Today is March 14th, 2017. I’ve been writing code all day – learning Angular2 – and I need a break, so I thought I’d thrown down some words…from the heart. It’s my favorite son’s birthday. It’s PIrate Day. And, it snowed today. Shiver me timbers!
What could all of these synchronistic events be conspiring to tell to us? I don’t know, but I do know Spring and Summer are just around the corner. And with Summer, comes crime and bad dudes named James. So lock up those bikes folks, and be careful out there.
This one goes out to my girl, ‘She Hulk’ Cindy, and my boy, the real ‘Money Maker’ Mike…
One of the big questions I’ve been asking myself lately is ‘Where do I go from here?’. Where do I try to take myself spiritually, financially, professionally as a father, boyfriend, and human being…I’m trying to have a longer-term outlook on my life as I get older so I at least try to plan to obtain certain long-term objectives as opposed to simply living in the here-and-now, which I guess is a good thing if you’re Buddhist. But I also believe in long-term planning. My life has been mostly a mess so far, at least as an adult. Lots of broken, messed up dreams and relationships. I’m thinking now that if I plan better, that if I have a longer-term outlook, I can set myself up for better success in the future. If I could just get my act together. Maybe. We’ll see. I think a big part of ‘success’ in life is asking yourself important, meaningful questions and trying to find answers to them. Put your brain to work on the problem statements, and daily meditate on the solutions. Find the solutions. Where do we go from here?
I’ve wanted to learn to make iOS Apps for some time, so I finally bit the bullet and bought a Mac Mini, downloaded Xcode, and started programming. I’m getting to the point where I want to deploy and test my app on my own iPhone (rather than run in a simulator), but in order to do that, you have to join the Apple Developer Program so you can appropriately sign and deploy your App to real iPhone and iPad hardware. And boy, what a pain joining this program is!
I should qualify this statement…I’ve joined the Apple Developer Program before as an individual. Everything went through ok then, but i never got around to actually building an App. This time, however, I decided to F.O.C.U.S – Follow One Course Until Success – and to actually build an App this time. And this time, I decided to join the Apple Developer Program as a Corporate Entity; you know, with designs of becoming a Billion Dollar Unicorn. Apple gets funny with Corporate Developer Registrations, seemingly. They require that you have a DUNS Number. Ok, whatever. I’m used to bureaucracy. I went and got me a DUNS Number. But for some reason, it took weeks (in reality, months) to associate a DUNS number with my Company in Apple land. Dun and Bradstreet told me to wait a few weeks, after updating some key email and phone number information, before trying to enroll in the Apple Developer Program again. So I waited…and waited…and I’m still waiting…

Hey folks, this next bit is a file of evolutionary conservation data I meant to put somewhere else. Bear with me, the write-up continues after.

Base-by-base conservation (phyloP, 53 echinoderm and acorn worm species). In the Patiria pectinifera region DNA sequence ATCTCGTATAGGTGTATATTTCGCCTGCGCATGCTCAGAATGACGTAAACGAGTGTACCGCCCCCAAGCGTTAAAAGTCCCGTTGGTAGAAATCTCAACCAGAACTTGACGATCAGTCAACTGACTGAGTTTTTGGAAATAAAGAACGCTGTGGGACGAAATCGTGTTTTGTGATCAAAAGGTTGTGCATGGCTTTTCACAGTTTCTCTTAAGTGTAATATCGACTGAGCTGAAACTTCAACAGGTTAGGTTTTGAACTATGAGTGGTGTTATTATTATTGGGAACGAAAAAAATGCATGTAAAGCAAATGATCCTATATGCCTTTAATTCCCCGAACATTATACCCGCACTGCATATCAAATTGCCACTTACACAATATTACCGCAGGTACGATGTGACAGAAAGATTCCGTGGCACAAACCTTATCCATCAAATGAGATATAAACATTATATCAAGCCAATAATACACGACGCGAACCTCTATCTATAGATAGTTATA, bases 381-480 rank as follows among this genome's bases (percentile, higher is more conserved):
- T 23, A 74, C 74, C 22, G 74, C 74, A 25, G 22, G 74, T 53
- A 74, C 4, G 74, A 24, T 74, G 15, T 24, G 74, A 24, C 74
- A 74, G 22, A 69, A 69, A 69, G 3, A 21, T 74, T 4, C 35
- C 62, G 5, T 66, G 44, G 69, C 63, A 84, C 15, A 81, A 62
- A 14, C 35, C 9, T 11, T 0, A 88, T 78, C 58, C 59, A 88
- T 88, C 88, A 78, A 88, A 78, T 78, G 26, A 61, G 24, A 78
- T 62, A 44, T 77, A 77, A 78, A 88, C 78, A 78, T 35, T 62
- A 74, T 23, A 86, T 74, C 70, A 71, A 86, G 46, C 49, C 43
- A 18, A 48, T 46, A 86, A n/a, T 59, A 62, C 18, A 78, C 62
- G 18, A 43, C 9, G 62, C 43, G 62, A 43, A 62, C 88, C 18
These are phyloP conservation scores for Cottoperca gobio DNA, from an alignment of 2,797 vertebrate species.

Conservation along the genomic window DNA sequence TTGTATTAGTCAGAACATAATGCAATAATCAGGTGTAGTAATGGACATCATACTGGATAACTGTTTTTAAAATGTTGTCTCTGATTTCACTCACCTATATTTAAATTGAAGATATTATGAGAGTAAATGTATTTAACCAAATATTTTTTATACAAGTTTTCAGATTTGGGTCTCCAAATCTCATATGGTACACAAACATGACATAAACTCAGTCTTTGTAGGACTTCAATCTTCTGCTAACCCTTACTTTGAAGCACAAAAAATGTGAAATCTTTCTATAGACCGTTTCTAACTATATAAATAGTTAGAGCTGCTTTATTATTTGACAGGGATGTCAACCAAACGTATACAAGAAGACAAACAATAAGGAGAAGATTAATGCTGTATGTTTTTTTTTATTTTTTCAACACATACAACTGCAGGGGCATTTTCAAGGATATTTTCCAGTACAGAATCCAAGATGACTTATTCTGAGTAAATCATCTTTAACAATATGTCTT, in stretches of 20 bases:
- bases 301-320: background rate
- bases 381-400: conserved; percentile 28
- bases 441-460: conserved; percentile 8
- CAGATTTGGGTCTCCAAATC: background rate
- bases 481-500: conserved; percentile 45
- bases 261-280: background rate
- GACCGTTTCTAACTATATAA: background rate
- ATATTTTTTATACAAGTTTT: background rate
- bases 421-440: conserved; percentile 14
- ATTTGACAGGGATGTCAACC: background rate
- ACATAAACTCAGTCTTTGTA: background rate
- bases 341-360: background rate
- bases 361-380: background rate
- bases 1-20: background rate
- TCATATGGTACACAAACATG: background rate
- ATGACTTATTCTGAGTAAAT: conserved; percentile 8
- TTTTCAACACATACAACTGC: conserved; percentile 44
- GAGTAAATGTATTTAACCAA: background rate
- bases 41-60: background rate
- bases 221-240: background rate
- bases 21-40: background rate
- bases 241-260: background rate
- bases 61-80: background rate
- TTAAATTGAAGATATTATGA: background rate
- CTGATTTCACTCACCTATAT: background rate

After waiting entirely too long, I tried to enroll again. This time, Apple complained that my credit card was being rejected. Really? Ok, so I tried another credit card. Rejected again. Really???? I logged in to both credit card accounts. Sure enough, successful charges from Apple on both for $99, but for some reason, Apple would still not let me enroll in their program:
At this point, I am quite flustrated. Of course I will press on, because I am committed to this project and to learning iOS development. But I never had this much problem getting an Android App out into the Google Play Store…I expect much more of Apple. This process should have been absolutely thoughtless and painless. But it’s a good reminder of how difficult and tenuous it is to build a company on top of another company’s technology.
EDIT (2/16/2017): I called Apple today and was unable to resolve the technical problem behind registering online, so I registered for the Developer Program over the phone this afternoon. Part of my urgency in getting this registration done was because I wanted a shot at attending WWDC2017 this year. Registration for WWDC2017 is by random selection to members of the Developer Program in good standing as of 2/16/2017 at 0530am PST. I registered online the evening of 2/15/2017, but it failed due to technical problems with the Apple website (my credit cards are fine). So I’m hoping I can still figure out a way to get in good standing for possible selection to WWDC2017.
I took my family to Paris, France for the 2016-2017 New Years Eve celebrations. We were essentially just there for the weekend, but it was a fabulous weekend – one that I will never forget. The sites and food were unforgettable. For New Year’s Eve, I treated my family to an 8 course French Meal and Wine/Champagne Pairing at the Hotel Raphael in Paris very close to the Champs-Elysées. My kids and I were definitely not used to fancy food such as this, but it was a beautiful and tasteful introduction to food as art (as opposed to American style ‘fast food’). Here’s a video of my dessert (thanks Alison ;):
In Paris, we were delighted to see the Eiffel Tower, The Arc De Triomphe, The Palace of Versailles, and to listen to Vivaldi’s Four Seasons, and other beautiful musical pieces, performed by a Chamber Orchestra at the Église de la Madeleine Roman Catholic Church. I left Paris with a profound appreciation for the art and beauty that abounds in this wonderful city, from her cuisine to her architecture, to her music and her people. The French seem to have a genetic disposition toward an aesthetic appreciation of life, which I find hard to come by in the United States. The french term, ‘Joi De Vivre,’ comes to mind when I reflect on our weekend trip to France.
According to Wikipedia: “It ‘can be a joy of conversation, joy of eating, joy of anything one might do… And joie de vivre may be seen as a joy of everything, a comprehensive joy, a philosophy of life, a Weltanschauung…'”